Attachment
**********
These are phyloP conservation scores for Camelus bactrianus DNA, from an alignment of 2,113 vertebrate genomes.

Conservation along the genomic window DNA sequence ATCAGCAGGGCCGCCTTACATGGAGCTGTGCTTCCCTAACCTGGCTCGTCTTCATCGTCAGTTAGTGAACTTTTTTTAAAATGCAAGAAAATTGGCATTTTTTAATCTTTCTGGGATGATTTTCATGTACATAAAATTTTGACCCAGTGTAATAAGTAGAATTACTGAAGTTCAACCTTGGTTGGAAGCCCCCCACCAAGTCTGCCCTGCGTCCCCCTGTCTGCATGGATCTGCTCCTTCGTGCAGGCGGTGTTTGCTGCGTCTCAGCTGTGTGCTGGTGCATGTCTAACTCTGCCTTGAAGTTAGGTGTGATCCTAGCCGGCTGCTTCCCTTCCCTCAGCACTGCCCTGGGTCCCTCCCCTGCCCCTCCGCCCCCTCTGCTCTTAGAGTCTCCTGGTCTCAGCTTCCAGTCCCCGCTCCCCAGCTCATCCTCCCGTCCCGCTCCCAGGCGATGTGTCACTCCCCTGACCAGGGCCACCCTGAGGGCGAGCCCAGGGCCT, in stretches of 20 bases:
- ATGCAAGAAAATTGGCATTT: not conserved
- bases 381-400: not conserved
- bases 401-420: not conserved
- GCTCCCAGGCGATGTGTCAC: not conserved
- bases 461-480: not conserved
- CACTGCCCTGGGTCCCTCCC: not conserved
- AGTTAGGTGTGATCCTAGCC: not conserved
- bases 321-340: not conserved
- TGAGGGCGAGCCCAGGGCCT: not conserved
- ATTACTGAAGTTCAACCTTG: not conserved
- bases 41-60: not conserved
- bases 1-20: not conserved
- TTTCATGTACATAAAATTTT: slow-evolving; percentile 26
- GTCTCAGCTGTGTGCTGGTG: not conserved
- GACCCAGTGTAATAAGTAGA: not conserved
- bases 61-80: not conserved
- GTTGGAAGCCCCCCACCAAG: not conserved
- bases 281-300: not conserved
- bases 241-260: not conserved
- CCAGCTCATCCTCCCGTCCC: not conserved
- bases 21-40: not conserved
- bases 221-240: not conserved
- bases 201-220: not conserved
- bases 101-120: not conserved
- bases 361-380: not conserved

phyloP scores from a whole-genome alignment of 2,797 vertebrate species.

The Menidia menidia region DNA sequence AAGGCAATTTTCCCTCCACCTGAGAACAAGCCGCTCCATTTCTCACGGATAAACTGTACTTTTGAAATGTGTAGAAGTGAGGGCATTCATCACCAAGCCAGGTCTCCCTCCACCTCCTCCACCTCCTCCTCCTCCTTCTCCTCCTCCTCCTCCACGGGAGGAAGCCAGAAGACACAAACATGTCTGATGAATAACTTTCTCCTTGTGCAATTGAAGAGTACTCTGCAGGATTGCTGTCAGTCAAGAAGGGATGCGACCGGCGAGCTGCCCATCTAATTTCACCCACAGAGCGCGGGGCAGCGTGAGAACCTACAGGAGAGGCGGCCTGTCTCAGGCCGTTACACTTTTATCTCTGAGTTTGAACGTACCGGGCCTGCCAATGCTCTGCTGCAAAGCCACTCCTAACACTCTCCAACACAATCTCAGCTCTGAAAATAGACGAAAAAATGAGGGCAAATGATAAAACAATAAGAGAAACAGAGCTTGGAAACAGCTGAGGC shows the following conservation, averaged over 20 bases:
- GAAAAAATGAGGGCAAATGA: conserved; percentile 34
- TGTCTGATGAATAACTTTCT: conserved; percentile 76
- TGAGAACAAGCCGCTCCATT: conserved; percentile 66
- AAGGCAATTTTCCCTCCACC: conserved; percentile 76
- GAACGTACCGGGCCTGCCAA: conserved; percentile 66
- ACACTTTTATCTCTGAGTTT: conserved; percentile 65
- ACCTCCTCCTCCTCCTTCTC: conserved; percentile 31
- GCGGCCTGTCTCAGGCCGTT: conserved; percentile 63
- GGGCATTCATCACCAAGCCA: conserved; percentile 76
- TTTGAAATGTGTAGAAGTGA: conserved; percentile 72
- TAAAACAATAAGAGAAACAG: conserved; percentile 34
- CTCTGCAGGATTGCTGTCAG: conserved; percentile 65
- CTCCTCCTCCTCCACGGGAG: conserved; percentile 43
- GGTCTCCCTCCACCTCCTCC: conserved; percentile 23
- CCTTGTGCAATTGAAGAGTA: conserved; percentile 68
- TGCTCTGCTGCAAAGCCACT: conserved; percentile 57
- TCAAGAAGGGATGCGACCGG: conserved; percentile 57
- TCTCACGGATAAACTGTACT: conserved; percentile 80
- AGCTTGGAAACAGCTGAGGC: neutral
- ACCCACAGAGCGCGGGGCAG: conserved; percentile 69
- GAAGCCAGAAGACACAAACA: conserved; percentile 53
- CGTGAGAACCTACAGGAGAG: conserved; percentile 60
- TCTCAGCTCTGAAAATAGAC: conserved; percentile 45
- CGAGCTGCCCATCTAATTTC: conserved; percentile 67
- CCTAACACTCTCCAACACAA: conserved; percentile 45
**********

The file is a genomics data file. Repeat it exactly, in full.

These are phyloP conservation scores for Camelus bactrianus DNA, from an alignment of 2,113 vertebrate genomes.

Conservation along the genomic window DNA sequence ATCAGCAGGGCCGCCTTACATGGAGCTGTGCTTCCCTAACCTGGCTCGTCTTCATCGTCAGTTAGTGAACTTTTTTTAAAATGCAAGAAAATTGGCATTTTTTAATCTTTCTGGGATGATTTTCATGTACATAAAATTTTGACCCAGTGTAATAAGTAGAATTACTGAAGTTCAACCTTGGTTGGAAGCCCCCCACCAAGTCTGCCCTGCGTCCCCCTGTCTGCATGGATCTGCTCCTTCGTGCAGGCGGTGTTTGCTGCGTCTCAGCTGTGTGCTGGTGCATGTCTAACTCTGCCTTGAAGTTAGGTGTGATCCTAGCCGGCTGCTTCCCTTCCCTCAGCACTGCCCTGGGTCCCTCCCCTGCCCCTCCGCCCCCTCTGCTCTTAGAGTCTCCTGGTCTCAGCTTCCAGTCCCCGCTCCCCAGCTCATCCTCCCGTCCCGCTCCCAGGCGATGTGTCACTCCCCTGACCAGGGCCACCCTGAGGGCGAGCCCAGGGCCT, in stretches of 20 bases:
- ATGCAAGAAAATTGGCATTT: not conserved
- bases 381-400: not conserved
- bases 401-420: not conserved
- GCTCCCAGGCGATGTGTCAC: not conserved
- bases 461-480: not conserved
- CACTGCCCTGGGTCCCTCCC: not conserved
- AGTTAGGTGTGATCCTAGCC: not conserved
- bases 321-340: not conserved
- TGAGGGCGAGCCCAGGGCCT: not conserved
- ATTACTGAAGTTCAACCTTG: not conserved
- bases 41-60: not conserved
- bases 1-20: not conserved
- TTTCATGTACATAAAATTTT: slow-evolving; percentile 26
- GTCTCAGCTGTGTGCTGGTG: not conserved
- GACCCAGTGTAATAAGTAGA: not conserved
- bases 61-80: not conserved
- GTTGGAAGCCCCCCACCAAG: not conserved
- bases 281-300: not conserved
- bases 241-260: not conserved
- CCAGCTCATCCTCCCGTCCC: not conserved
- bases 21-40: not conserved
- bases 221-240: not conserved
- bases 201-220: not conserved
- bases 101-120: not conserved
- bases 361-380: not conserved

phyloP scores from a whole-genome alignment of 2,797 vertebrate species.

The Menidia menidia region DNA sequence AAGGCAATTTTCCCTCCACCTGAGAACAAGCCGCTCCATTTCTCACGGATAAACTGTACTTTTGAAATGTGTAGAAGTGAGGGCATTCATCACCAAGCCAGGTCTCCCTCCACCTCCTCCACCTCCTCCTCCTCCTTCTCCTCCTCCTCCTCCACGGGAGGAAGCCAGAAGACACAAACATGTCTGATGAATAACTTTCTCCTTGTGCAATTGAAGAGTACTCTGCAGGATTGCTGTCAGTCAAGAAGGGATGCGACCGGCGAGCTGCCCATCTAATTTCACCCACAGAGCGCGGGGCAGCGTGAGAACCTACAGGAGAGGCGGCCTGTCTCAGGCCGTTACACTTTTATCTCTGAGTTTGAACGTACCGGGCCTGCCAATGCTCTGCTGCAAAGCCACTCCTAACACTCTCCAACACAATCTCAGCTCTGAAAATAGACGAAAAAATGAGGGCAAATGATAAAACAATAAGAGAAACAGAGCTTGGAAACAGCTGAGGC shows the following conservation, averaged over 20 bases:
- GAAAAAATGAGGGCAAATGA: conserved; percentile 34
- TGTCTGATGAATAACTTTCT: conserved; percentile 76
- TGAGAACAAGCCGCTCCATT: conserved; percentile 66
- AAGGCAATTTTCCCTCCACC: conserved; percentile 76
- GAACGTACCGGGCCTGCCAA: conserved; percentile 66
- ACACTTTTATCTCTGAGTTT: conserved; percentile 65
- ACCTCCTCCTCCTCCTTCTC: conserved; percentile 31
- GCGGCCTGTCTCAGGCCGTT: conserved; percentile 63
- GGGCATTCATCACCAAGCCA: conserved; percentile 76
- TTTGAAATGTGTAGAAGTGA: conserved; percentile 72
- TAAAACAATAAGAGAAACAG: conserved; percentile 34
- CTCTGCAGGATTGCTGTCAG: conserved; percentile 65
- CTCCTCCTCCTCCACGGGAG: conserved; percentile 43
- GGTCTCCCTCCACCTCCTCC: conserved; percentile 23
- CCTTGTGCAATTGAAGAGTA: conserved; percentile 68
- TGCTCTGCTGCAAAGCCACT: conserved; percentile 57
- TCAAGAAGGGATGCGACCGG: conserved; percentile 57
- TCTCACGGATAAACTGTACT: conserved; percentile 80
- AGCTTGGAAACAGCTGAGGC: neutral
- ACCCACAGAGCGCGGGGCAG: conserved; percentile 69
- GAAGCCAGAAGACACAAACA: conserved; percentile 53
- CGTGAGAACCTACAGGAGAG: conserved; percentile 60
- TCTCAGCTCTGAAAATAGAC: conserved; percentile 45
- CGAGCTGCCCATCTAATTTC: conserved; percentile 67
- CCTAACACTCTCCAACACAA: conserved; percentile 45